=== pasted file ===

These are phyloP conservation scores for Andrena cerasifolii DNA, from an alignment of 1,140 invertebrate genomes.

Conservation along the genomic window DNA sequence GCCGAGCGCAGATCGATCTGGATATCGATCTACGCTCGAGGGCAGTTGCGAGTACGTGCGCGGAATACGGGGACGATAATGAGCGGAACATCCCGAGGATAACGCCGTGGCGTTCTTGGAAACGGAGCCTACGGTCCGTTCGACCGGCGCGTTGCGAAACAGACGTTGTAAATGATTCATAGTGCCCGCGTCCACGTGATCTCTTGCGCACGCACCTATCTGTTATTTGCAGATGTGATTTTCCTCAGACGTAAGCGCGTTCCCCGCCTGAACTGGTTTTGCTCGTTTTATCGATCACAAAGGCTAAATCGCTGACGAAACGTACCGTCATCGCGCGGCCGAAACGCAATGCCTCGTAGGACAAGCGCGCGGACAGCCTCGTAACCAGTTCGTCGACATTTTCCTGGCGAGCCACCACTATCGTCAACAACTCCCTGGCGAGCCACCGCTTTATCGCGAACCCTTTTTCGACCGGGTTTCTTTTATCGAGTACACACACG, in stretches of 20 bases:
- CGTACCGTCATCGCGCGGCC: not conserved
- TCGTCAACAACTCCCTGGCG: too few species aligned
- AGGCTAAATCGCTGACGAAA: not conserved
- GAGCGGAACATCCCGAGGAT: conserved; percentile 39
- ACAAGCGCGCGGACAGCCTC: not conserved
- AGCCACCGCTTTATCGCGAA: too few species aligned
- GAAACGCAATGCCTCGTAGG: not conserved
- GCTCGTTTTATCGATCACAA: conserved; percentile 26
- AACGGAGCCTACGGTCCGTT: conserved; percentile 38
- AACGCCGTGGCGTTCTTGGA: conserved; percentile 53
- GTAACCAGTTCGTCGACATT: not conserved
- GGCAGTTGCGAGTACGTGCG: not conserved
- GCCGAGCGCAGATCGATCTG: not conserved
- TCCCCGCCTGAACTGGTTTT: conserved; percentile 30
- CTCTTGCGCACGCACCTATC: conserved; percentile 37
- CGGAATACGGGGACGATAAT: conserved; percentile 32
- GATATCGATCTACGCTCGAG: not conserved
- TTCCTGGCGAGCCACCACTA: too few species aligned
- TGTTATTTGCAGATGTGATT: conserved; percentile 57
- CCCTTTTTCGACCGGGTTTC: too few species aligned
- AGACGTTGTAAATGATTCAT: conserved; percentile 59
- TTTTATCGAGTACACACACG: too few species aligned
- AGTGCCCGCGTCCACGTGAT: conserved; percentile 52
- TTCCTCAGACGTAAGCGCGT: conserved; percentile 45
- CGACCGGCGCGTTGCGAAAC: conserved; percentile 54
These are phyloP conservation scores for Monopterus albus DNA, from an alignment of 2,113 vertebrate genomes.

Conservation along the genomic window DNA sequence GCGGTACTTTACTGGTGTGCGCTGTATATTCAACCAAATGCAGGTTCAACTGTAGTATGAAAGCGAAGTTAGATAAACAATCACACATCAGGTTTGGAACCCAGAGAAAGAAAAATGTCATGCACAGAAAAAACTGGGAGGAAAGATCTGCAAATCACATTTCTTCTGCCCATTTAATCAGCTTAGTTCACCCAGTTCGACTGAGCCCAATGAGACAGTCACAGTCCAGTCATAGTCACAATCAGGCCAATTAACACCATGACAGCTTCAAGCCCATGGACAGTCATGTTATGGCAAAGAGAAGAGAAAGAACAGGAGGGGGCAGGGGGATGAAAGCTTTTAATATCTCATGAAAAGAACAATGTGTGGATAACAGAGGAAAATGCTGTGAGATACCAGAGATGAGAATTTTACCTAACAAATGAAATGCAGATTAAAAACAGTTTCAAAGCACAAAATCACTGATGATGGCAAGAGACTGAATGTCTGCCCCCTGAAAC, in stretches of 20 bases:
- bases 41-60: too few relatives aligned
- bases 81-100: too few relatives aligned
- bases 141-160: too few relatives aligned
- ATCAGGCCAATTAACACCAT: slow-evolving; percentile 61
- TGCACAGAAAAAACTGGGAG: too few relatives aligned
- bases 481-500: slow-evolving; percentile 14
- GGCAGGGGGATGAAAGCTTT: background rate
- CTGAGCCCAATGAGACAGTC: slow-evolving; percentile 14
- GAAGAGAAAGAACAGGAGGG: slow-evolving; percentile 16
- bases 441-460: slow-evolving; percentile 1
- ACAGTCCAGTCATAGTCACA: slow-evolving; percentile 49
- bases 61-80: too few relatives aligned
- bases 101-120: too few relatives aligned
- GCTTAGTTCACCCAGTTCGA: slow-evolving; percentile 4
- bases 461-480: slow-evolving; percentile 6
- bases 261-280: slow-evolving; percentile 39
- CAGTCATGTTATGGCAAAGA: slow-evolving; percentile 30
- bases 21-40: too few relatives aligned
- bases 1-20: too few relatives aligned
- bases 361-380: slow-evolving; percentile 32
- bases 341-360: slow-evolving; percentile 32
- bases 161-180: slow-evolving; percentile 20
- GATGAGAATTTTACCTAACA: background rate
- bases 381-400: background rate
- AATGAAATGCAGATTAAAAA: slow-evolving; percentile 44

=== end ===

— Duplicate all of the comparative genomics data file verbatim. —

These are phyloP conservation scores for Andrena cerasifolii DNA, from an alignment of 1,140 invertebrate genomes.

Conservation along the genomic window DNA sequence GCCGAGCGCAGATCGATCTGGATATCGATCTACGCTCGAGGGCAGTTGCGAGTACGTGCGCGGAATACGGGGACGATAATGAGCGGAACATCCCGAGGATAACGCCGTGGCGTTCTTGGAAACGGAGCCTACGGTCCGTTCGACCGGCGCGTTGCGAAACAGACGTTGTAAATGATTCATAGTGCCCGCGTCCACGTGATCTCTTGCGCACGCACCTATCTGTTATTTGCAGATGTGATTTTCCTCAGACGTAAGCGCGTTCCCCGCCTGAACTGGTTTTGCTCGTTTTATCGATCACAAAGGCTAAATCGCTGACGAAACGTACCGTCATCGCGCGGCCGAAACGCAATGCCTCGTAGGACAAGCGCGCGGACAGCCTCGTAACCAGTTCGTCGACATTTTCCTGGCGAGCCACCACTATCGTCAACAACTCCCTGGCGAGCCACCGCTTTATCGCGAACCCTTTTTCGACCGGGTTTCTTTTATCGAGTACACACACG, in stretches of 20 bases:
- CGTACCGTCATCGCGCGGCC: not conserved
- TCGTCAACAACTCCCTGGCG: too few species aligned
- AGGCTAAATCGCTGACGAAA: not conserved
- GAGCGGAACATCCCGAGGAT: conserved; percentile 39
- ACAAGCGCGCGGACAGCCTC: not conserved
- AGCCACCGCTTTATCGCGAA: too few species aligned
- GAAACGCAATGCCTCGTAGG: not conserved
- GCTCGTTTTATCGATCACAA: conserved; percentile 26
- AACGGAGCCTACGGTCCGTT: conserved; percentile 38
- AACGCCGTGGCGTTCTTGGA: conserved; percentile 53
- GTAACCAGTTCGTCGACATT: not conserved
- GGCAGTTGCGAGTACGTGCG: not conserved
- GCCGAGCGCAGATCGATCTG: not conserved
- TCCCCGCCTGAACTGGTTTT: conserved; percentile 30
- CTCTTGCGCACGCACCTATC: conserved; percentile 37
- CGGAATACGGGGACGATAAT: conserved; percentile 32
- GATATCGATCTACGCTCGAG: not conserved
- TTCCTGGCGAGCCACCACTA: too few species aligned
- TGTTATTTGCAGATGTGATT: conserved; percentile 57
- CCCTTTTTCGACCGGGTTTC: too few species aligned
- AGACGTTGTAAATGATTCAT: conserved; percentile 59
- TTTTATCGAGTACACACACG: too few species aligned
- AGTGCCCGCGTCCACGTGAT: conserved; percentile 52
- TTCCTCAGACGTAAGCGCGT: conserved; percentile 45
- CGACCGGCGCGTTGCGAAAC: conserved; percentile 54
These are phyloP conservation scores for Monopterus albus DNA, from an alignment of 2,113 vertebrate genomes.

Conservation along the genomic window DNA sequence GCGGTACTTTACTGGTGTGCGCTGTATATTCAACCAAATGCAGGTTCAACTGTAGTATGAAAGCGAAGTTAGATAAACAATCACACATCAGGTTTGGAACCCAGAGAAAGAAAAATGTCATGCACAGAAAAAACTGGGAGGAAAGATCTGCAAATCACATTTCTTCTGCCCATTTAATCAGCTTAGTTCACCCAGTTCGACTGAGCCCAATGAGACAGTCACAGTCCAGTCATAGTCACAATCAGGCCAATTAACACCATGACAGCTTCAAGCCCATGGACAGTCATGTTATGGCAAAGAGAAGAGAAAGAACAGGAGGGGGCAGGGGGATGAAAGCTTTTAATATCTCATGAAAAGAACAATGTGTGGATAACAGAGGAAAATGCTGTGAGATACCAGAGATGAGAATTTTACCTAACAAATGAAATGCAGATTAAAAACAGTTTCAAAGCACAAAATCACTGATGATGGCAAGAGACTGAATGTCTGCCCCCTGAAAC, in stretches of 20 bases:
- bases 41-60: too few relatives aligned
- bases 81-100: too few relatives aligned
- bases 141-160: too few relatives aligned
- ATCAGGCCAATTAACACCAT: slow-evolving; percentile 61
- TGCACAGAAAAAACTGGGAG: too few relatives aligned
- bases 481-500: slow-evolving; percentile 14
- GGCAGGGGGATGAAAGCTTT: background rate
- CTGAGCCCAATGAGACAGTC: slow-evolving; percentile 14
- GAAGAGAAAGAACAGGAGGG: slow-evolving; percentile 16
- bases 441-460: slow-evolving; percentile 1
- ACAGTCCAGTCATAGTCACA: slow-evolving; percentile 49
- bases 61-80: too few relatives aligned
- bases 101-120: too few relatives aligned
- GCTTAGTTCACCCAGTTCGA: slow-evolving; percentile 4
- bases 461-480: slow-evolving; percentile 6
- bases 261-280: slow-evolving; percentile 39
- CAGTCATGTTATGGCAAAGA: slow-evolving; percentile 30
- bases 21-40: too few relatives aligned
- bases 1-20: too few relatives aligned
- bases 361-380: slow-evolving; percentile 32
- bases 341-360: slow-evolving; percentile 32
- bases 161-180: slow-evolving; percentile 20
- GATGAGAATTTTACCTAACA: background rate
- bases 381-400: background rate
- AATGAAATGCAGATTAAAAA: slow-evolving; percentile 44